An at-will state is one where an employee's employment can be terminated by either party at any time, for any reason, unless the reason is unlawful. Being in an at-will state therefore does not give you a right to take legal action where the company enforces a policy against you, but not others.
Differing treatment may, however, suggest unlawful discrimination. If the reason the policy was applied to you but not others was because of your age, gender, race, creed, religion or other protect class status, you may have grounds to pursue legal action.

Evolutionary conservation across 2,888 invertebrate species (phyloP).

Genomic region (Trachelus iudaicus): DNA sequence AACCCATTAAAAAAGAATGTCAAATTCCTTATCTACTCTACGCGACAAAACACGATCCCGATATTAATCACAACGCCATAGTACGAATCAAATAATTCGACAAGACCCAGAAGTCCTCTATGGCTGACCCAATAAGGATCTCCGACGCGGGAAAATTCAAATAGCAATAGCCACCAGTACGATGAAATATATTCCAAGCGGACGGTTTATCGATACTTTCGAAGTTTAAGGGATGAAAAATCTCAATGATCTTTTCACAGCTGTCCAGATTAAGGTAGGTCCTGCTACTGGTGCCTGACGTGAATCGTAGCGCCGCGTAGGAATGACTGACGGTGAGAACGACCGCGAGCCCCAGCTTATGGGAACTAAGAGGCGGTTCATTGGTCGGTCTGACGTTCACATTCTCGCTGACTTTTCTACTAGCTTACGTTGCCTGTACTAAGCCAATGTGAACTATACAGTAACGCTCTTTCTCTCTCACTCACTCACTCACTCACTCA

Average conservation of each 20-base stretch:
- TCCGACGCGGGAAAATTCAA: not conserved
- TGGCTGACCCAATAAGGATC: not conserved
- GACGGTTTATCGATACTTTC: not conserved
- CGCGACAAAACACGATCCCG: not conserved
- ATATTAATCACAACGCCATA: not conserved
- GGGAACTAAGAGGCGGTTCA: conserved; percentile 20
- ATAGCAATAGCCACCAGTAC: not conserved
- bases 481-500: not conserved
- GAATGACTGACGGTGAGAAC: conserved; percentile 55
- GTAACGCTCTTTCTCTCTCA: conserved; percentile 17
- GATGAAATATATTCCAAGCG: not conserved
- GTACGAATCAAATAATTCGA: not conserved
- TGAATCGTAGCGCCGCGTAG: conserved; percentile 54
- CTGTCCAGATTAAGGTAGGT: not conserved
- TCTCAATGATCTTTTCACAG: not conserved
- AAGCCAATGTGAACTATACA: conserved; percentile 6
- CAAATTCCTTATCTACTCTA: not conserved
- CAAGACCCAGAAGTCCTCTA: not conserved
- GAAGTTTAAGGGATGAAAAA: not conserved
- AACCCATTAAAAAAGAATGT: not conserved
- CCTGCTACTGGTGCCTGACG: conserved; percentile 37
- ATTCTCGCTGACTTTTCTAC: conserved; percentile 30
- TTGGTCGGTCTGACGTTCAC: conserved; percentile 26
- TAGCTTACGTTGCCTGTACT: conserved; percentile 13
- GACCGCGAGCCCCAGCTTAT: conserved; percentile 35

In addition to what's already been answered, note that under Florida's established rule for termination of at-will employment, 'where the term of employment is discretionary with either party or indefinite, then either party for any reason may terminate it at any time and no action may be maintained for breach of the employment contract. Although some jurisdictions recognize exceptions to this rule, Florida law provides no action for the common law tort of wrongful termination. Florida also has no exception where termination is founded on an employee's exercise of constitutional rights. Thus, to bring a non-contract claim for wrongful discharge in Florida, an employee must rely on statutory causes of action created by the Legislature. So, if what got you fired was not considered protected activity, then your chances of success in a lawsuit will not be great.